In the week leading up to Orange Shirt Day and the National Day for Truth and Reconciliation, the City of Windsor has a series of events planned.
That includes time for each department to consider how city services, programs, and infrastructure can address Indigenous rights.
"Orange Shirt Day and National Day for Truth and Reconciliation is a challenging time for so many," said Mayor Drew Dilkens. "It provides the opportunity for all of us to honour First Nations, Inuit, and Metis survivors, their families and communities."
Starting on Thursday, staff participated in an interactive training session exploring the history of the Indigenous in Canada and understanding the impact of the Indian Act and the legacy of the residential school system.
"As we look at the past, present and future, we will braid the stories together with kindness and compassion for the loss of the past and the work of the present to bring hope to our future," said Theresa Sims, the city's Indigenous storyteller.
Throughout the week, staff are encouraged to focus on the importance of reconciliation.
On Friday, September 29, the city will hoist the "Every Child Matters" flag at City Hall. The ceremony begins at 10 a.m.
City staff are encouraged to wear orange clothing that day.
Later that evening, and through to October 2, Windsor City Hall will be illuminated with orange lights.
Orange Shirt Day and the National Day for Truth and Reconciliation fall on the same day this year.
Orange Shirt Day honours the story of Phyllis (Jack) Webstad, a residential school survivor, who wore a bright orange shirt on her first day of school. The shirt was a gift from her grandmother. It was taken from the six-year-old but became a symbol of remembrance for all Indigenous children who were forced to attend the schools where Indigenous language and culture were repressed, and many suffered abuse.
The National Day for Truth and Reconciliation is a call to action for all levels of government, institutions and Canadians to consider how the Indigenous were and continue to be treated in Canada. It came out of the Truth and Reconciliation Commission, which chronicled the experiences of residential school survivors.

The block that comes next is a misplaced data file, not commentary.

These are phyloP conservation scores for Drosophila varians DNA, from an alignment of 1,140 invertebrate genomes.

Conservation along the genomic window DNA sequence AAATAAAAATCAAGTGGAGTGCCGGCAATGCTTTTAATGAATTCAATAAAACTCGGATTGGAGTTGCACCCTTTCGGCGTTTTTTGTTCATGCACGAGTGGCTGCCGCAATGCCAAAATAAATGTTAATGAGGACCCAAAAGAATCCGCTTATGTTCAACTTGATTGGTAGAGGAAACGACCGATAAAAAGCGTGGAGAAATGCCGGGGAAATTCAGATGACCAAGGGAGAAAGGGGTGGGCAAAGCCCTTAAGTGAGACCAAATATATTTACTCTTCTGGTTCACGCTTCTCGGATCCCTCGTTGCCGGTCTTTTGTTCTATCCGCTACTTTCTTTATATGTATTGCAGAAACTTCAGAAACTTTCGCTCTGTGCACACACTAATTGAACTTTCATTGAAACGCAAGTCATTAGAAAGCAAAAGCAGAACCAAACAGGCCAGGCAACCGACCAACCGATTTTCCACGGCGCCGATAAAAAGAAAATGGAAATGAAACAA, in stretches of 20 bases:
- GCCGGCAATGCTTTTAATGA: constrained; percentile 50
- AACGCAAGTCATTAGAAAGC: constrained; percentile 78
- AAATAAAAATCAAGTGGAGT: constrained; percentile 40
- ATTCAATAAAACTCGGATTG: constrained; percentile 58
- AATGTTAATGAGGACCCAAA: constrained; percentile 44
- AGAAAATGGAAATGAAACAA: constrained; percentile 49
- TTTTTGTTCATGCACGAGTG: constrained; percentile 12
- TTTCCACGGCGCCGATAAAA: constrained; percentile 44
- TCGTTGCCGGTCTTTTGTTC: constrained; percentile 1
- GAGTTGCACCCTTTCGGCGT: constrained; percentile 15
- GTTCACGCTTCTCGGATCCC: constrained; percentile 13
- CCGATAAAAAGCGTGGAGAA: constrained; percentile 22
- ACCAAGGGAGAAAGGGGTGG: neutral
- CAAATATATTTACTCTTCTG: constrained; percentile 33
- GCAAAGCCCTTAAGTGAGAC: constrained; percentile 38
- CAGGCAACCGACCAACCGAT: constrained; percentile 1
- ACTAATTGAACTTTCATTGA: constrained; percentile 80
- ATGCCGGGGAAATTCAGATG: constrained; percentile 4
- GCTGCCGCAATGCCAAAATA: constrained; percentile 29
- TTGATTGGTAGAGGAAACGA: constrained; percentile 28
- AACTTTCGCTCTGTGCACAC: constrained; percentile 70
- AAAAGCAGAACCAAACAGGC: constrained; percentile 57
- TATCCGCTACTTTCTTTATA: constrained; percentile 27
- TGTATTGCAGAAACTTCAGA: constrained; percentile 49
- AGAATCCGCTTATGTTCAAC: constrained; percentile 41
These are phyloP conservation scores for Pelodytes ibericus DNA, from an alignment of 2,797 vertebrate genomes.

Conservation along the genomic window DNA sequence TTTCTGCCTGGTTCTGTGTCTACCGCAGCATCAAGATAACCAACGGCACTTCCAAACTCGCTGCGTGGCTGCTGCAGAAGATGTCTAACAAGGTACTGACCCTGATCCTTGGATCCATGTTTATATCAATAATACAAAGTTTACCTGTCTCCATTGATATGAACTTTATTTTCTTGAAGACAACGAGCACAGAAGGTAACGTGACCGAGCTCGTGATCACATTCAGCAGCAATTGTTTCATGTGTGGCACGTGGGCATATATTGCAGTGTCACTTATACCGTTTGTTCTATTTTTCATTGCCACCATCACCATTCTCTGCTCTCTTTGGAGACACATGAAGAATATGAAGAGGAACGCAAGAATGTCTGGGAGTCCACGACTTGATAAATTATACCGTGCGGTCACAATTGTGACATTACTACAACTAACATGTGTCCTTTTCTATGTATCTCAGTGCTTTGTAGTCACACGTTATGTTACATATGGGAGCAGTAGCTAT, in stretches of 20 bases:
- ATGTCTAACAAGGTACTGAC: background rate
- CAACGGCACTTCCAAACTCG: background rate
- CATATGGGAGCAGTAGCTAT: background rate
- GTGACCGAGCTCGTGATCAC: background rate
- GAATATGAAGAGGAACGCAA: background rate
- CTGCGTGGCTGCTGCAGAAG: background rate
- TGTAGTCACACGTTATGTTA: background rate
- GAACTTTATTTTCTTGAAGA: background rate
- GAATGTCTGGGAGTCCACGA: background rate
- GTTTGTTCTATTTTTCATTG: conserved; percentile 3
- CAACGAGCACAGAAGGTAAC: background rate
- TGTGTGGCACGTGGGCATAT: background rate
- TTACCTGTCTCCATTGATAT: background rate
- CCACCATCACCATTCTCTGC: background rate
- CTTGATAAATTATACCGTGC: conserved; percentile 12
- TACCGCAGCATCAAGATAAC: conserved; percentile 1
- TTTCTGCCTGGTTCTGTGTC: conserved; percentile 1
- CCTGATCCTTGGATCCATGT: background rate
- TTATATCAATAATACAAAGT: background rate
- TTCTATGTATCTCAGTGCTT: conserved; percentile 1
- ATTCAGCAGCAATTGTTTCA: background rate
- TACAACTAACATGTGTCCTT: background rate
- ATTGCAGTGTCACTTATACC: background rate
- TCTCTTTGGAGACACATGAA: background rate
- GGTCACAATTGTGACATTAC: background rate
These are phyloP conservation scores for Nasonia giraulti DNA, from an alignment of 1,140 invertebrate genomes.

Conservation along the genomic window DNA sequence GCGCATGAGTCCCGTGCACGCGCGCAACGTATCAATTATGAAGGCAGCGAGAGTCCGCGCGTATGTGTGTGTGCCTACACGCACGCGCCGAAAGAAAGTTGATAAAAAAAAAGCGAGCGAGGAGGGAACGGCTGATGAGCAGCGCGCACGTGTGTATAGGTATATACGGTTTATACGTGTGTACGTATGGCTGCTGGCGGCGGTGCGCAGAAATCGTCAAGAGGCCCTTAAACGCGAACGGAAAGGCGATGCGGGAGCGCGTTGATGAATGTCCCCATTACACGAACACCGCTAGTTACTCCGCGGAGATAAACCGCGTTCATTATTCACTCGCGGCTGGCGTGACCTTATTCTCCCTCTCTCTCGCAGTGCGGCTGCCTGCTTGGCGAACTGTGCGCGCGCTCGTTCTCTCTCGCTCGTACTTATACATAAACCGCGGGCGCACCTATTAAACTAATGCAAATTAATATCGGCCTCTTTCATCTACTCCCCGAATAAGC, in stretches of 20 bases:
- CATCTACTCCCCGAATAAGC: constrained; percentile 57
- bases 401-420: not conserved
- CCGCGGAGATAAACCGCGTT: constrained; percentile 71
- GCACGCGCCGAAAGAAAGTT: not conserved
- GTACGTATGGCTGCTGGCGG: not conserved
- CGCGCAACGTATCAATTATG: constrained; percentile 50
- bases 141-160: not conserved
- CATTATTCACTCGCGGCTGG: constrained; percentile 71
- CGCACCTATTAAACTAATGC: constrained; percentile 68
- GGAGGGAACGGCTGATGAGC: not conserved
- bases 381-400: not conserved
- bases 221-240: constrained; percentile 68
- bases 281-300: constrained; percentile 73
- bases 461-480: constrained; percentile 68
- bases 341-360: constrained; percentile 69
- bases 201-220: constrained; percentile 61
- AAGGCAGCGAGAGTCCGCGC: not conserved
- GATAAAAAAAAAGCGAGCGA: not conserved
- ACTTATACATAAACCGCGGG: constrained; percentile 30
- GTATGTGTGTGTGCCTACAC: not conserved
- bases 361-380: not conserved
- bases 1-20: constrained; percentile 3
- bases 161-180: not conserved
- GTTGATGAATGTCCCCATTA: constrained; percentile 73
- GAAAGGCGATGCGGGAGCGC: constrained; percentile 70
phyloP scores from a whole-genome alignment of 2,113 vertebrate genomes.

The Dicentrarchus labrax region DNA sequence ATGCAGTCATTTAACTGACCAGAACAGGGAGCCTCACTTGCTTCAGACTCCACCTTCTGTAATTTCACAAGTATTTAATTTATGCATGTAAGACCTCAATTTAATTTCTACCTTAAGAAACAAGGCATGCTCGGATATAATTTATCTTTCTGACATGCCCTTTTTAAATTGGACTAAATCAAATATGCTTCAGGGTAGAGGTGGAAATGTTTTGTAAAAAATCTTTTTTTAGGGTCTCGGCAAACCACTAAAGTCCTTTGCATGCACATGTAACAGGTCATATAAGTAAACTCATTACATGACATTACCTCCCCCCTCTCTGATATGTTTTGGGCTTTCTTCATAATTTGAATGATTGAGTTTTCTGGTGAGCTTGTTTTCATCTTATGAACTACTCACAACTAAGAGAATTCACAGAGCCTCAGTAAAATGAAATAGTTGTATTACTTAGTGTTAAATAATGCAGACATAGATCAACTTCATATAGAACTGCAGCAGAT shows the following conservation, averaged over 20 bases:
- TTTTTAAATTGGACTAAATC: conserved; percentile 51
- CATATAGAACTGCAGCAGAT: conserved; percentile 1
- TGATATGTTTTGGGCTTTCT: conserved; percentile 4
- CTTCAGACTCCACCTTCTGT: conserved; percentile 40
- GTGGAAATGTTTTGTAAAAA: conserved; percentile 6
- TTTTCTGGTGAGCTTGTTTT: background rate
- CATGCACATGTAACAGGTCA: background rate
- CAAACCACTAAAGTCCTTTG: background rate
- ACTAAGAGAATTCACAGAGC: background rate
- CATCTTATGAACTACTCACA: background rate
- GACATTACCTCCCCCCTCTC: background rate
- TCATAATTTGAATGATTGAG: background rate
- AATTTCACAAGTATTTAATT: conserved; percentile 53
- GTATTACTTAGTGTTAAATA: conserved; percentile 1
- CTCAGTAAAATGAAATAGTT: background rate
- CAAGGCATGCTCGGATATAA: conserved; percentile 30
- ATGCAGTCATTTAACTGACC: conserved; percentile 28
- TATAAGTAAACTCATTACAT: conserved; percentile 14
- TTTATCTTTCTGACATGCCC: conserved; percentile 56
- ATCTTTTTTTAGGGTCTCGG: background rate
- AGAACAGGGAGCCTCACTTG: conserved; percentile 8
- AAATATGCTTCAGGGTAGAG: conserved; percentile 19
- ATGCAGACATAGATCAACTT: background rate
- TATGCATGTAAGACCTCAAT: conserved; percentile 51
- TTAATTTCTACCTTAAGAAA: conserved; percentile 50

On Saturday, September 30, Windsor's Chimczuk Museum will offer free admission where residents can visit the Original Peoples Culture and Legacy Gallery. The Caldwell First Nation, Walpole Island Heritage Centre, the Can-Am Friendship Centre and the Turtle Island-Aboriginal Education Centre at the University of Windsor helped develop the exhibit.
Windsor Public Library branches are closed on September 30 for the National Day of Truth and Reconciliation, but the public can enjoy Indigenous resources the preceding week.
Other activities during the week include the Truth and Reconciliation Video Series at the Bridgeview Branch each day from 1:30 p.m. to 2:30 p.m. and drop-in activities at the Budimir Branch. The Riverside Branch is also offering free buttons and bookmarks.
Art Windsor-Essex will host a community gathering and walk from the gallery to the Ambassador Bridge on September 30 starting at noon.
The Healthy Headwaters Lab at the University of Windsor's Great Lakes Institute for Environmental Research offers the Ojibway Nature Centre Colouring Book. The book, illustrated by Indigenous artist Mariah Alexander, is meant to introduce a new generation to Indigenous culture in Windsor.
"I encourage folks to make time to learn about our shared past and commit to the learning and conversations that will lead to a stronger, more inclusive future for us all," said Dilkens.